It's often said that economists agree on little, but there was no
divergence of opinion when the National Bureau of Economic Research,
the nation's premier body of research economists, announced it had
selected James Poterba as its new president and CEO as of July 1.
Economists of all stripes were unanimous in their praise.
Left-of-center columnist Paul Krugman deemed Poterba "a great choice." Republican Martin Feldstein, NBER president for 30 years, declared Poterba "an excellent fit." Freakonomics co-author Steven Levitt summed it up: "The choice was so obvious that I can't say I'm surprised. Nonetheless, I couldn't be more delighted, both for Poterba and for the profession. This is wonderful news."
Poterba—a summa cum laude graduate of Harvard College, a Marshall scholar at Oxford University, a fellow of the American Academy of Arts and Sciences and the Econometric Society—personifies the highest standards of scholarship in economics. His work on the impact of taxation on household and firm behavior is fundamental in the profession, and his recent exploration of how taxes affect savings and portfolio decisions, and tax-deferred retirement plans in particular, has been pathbreaking.
But skills honed as head of the top-rated economics department at the
Massachusetts Institute of Technology, as editor of the Journal of
Public Economics, as director of the NBER's program on public economics and on countless policy committees over the years will be central to his future leadership of NBER. Colleagues refer often to his impartiality and his ability to bring fractious debate to cohesive conclusion. In the contentious world of research (and allocation of resources within), such skills will be invaluable.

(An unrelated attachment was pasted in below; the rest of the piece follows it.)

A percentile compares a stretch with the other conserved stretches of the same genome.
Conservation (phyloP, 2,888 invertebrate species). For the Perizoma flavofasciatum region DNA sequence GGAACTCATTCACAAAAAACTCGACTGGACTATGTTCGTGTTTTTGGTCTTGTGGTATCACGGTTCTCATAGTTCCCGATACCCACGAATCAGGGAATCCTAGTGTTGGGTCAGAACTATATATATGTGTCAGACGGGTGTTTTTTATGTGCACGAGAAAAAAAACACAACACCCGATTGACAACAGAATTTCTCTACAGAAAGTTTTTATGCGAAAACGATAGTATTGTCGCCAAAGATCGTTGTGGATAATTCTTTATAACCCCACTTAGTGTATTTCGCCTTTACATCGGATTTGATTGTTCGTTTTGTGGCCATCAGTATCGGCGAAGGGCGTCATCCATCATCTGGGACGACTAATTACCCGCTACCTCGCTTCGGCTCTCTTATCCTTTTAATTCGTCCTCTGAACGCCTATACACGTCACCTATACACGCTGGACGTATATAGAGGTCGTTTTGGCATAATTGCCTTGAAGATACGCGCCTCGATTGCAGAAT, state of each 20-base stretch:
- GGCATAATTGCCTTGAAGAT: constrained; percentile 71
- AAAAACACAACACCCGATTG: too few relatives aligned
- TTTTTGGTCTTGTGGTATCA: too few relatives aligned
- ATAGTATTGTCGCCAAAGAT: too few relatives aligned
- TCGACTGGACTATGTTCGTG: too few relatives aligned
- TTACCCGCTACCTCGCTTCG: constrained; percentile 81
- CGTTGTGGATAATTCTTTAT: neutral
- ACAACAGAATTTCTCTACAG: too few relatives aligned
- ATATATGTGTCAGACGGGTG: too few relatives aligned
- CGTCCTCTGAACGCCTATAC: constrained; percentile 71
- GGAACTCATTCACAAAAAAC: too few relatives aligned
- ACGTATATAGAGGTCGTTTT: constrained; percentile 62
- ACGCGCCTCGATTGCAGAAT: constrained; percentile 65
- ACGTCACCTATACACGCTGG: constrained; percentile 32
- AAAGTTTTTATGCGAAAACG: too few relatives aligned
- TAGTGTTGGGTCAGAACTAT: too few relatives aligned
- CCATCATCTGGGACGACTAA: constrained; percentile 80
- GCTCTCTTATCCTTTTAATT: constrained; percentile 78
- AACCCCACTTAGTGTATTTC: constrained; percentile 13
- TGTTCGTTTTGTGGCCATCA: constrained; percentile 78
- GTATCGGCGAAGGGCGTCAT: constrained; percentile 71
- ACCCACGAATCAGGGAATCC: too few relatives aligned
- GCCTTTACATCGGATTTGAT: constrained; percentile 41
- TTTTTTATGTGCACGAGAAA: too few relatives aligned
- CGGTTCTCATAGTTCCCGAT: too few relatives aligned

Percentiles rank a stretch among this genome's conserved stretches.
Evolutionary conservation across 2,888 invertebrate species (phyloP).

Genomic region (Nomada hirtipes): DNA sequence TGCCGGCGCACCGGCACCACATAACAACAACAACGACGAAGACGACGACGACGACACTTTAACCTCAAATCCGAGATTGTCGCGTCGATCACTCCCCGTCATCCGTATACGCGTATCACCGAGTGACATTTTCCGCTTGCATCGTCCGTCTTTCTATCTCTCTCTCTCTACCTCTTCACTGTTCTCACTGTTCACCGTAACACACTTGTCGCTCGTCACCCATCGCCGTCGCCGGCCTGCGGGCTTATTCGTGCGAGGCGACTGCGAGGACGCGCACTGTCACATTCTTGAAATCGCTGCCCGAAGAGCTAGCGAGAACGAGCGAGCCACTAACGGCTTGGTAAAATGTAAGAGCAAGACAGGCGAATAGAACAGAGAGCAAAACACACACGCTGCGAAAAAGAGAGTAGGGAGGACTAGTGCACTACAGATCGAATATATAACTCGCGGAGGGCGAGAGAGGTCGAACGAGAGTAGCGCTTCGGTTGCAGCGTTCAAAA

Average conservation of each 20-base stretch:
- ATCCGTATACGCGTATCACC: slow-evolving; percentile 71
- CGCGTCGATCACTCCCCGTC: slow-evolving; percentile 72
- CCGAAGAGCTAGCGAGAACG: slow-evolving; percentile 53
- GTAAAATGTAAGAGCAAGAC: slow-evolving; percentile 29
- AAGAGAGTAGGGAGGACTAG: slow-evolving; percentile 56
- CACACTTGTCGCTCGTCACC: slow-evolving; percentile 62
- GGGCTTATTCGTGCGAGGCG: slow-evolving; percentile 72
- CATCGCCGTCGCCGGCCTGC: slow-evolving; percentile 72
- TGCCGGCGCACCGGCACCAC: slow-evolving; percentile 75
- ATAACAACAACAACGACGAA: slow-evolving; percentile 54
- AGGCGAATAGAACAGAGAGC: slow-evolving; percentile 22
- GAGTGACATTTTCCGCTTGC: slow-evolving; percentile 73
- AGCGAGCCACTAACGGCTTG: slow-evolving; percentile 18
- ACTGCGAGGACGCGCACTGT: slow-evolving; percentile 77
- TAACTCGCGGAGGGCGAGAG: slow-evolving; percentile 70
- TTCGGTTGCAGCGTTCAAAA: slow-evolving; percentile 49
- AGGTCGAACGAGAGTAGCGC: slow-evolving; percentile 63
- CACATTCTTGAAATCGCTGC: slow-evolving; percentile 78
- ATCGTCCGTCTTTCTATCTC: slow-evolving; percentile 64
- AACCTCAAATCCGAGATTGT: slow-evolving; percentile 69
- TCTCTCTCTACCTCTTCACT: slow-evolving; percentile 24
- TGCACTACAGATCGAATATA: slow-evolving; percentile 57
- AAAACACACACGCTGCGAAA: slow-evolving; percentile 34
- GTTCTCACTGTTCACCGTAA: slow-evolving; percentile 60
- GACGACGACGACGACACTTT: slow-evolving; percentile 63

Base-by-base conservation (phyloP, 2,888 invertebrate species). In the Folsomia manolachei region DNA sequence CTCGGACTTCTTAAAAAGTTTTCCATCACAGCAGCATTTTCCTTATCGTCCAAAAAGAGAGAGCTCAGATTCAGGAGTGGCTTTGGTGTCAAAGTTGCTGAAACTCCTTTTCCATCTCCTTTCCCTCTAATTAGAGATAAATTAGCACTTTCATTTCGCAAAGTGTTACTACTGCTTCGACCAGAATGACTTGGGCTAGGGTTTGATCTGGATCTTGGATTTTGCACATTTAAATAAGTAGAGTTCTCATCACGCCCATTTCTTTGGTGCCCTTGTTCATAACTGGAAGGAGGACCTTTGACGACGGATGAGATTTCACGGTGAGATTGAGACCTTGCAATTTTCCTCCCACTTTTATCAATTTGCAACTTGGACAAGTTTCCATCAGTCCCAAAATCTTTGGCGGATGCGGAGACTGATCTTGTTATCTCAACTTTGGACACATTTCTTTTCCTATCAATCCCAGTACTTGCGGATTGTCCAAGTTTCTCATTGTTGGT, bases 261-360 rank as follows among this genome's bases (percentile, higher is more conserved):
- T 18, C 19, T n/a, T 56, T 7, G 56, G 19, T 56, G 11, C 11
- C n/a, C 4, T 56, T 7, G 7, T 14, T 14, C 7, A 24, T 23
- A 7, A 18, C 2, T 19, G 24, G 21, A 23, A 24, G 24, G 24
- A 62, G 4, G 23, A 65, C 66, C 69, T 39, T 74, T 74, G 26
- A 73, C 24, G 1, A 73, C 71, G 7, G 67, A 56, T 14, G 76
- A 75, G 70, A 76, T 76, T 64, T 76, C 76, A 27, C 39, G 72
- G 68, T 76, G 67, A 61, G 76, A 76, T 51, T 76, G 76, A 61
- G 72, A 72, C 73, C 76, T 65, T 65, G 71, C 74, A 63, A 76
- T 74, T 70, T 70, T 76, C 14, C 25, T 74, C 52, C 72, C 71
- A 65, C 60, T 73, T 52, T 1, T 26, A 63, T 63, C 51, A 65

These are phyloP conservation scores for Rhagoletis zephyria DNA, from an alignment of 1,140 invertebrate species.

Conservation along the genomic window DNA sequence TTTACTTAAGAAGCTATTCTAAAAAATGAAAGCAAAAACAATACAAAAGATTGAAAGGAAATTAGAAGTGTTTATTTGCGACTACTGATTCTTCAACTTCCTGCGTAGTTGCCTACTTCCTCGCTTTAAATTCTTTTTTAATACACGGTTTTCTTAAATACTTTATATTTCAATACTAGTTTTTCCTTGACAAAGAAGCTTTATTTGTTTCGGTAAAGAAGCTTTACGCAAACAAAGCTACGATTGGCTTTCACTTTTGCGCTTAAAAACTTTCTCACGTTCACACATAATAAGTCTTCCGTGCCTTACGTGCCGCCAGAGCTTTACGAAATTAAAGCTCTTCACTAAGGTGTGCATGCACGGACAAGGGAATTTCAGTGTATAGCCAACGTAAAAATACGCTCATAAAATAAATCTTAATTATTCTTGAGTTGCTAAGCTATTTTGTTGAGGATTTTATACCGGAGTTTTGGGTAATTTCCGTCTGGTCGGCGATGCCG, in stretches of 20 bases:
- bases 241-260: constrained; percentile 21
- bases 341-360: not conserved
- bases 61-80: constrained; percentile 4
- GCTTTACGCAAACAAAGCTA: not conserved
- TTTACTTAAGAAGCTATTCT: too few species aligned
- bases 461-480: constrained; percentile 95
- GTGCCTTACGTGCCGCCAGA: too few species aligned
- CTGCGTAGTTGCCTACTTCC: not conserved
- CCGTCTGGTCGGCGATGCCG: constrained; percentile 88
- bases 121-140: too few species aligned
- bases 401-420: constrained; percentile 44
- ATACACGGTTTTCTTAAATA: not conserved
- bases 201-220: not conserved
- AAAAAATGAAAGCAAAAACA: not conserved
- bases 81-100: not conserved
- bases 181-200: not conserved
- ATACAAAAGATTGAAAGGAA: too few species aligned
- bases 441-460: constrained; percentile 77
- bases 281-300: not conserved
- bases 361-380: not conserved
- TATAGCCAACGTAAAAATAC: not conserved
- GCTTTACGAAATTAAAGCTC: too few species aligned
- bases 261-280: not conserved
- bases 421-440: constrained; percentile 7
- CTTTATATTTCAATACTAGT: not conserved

In the following interview, that same respect for evidence and thoughtful consideration of alternatives is evident, but Poterba also promises to respond "nimbly" to the pressing economic challenges of our time. "One of the NBER's great strengths," he notes, "is its ability to bring a whole range of economic researchers to bear on important questions as they emerge."
Region: Let me throw you in the deep end. With the presidential election drawing near, tax policy is sure to become a topic of increasing debate. As a tax scholar and a member of the 2005 President's Advisory Panel on Tax Reform, what kind of advice would you offer to an incoming president on tax policy?
Poterba: We are approaching a period when tax reform will likely move out of academic discussion and attract serious attention from Washington policymakers, for two reasons.
One is the Alternative Minimum Tax, a feature of the tax code that was originally designed to affect very-high-income taxpayers but has over time come to affect a larger and larger fraction of the U.S. tax-paying population because the relevant provisions were not indexed for inflation. Congress has been fixing the AMT one year at a time by raising the thresholds at which it affects taxpayers. But the one-year fix strategy is becoming increasingly expensive because the compounding of inflation keeps lowering the levels at which statutory thresholds kick in. It's likely that Congress will have to do something to fix the AMT in a more permanent way—after the next election would be a natural time.
The other factor that will draw tax reform into the middle of the political debate is the scheduled expiration of the tax changes that were enacted in 2001 and 2003. The expiring provisions include reductions in marginal tax rates as well as the tax rate relief on dividends and capital gains. The estate tax will also revert to its pre-2001 form if Congress does not act in 2009 or 2010.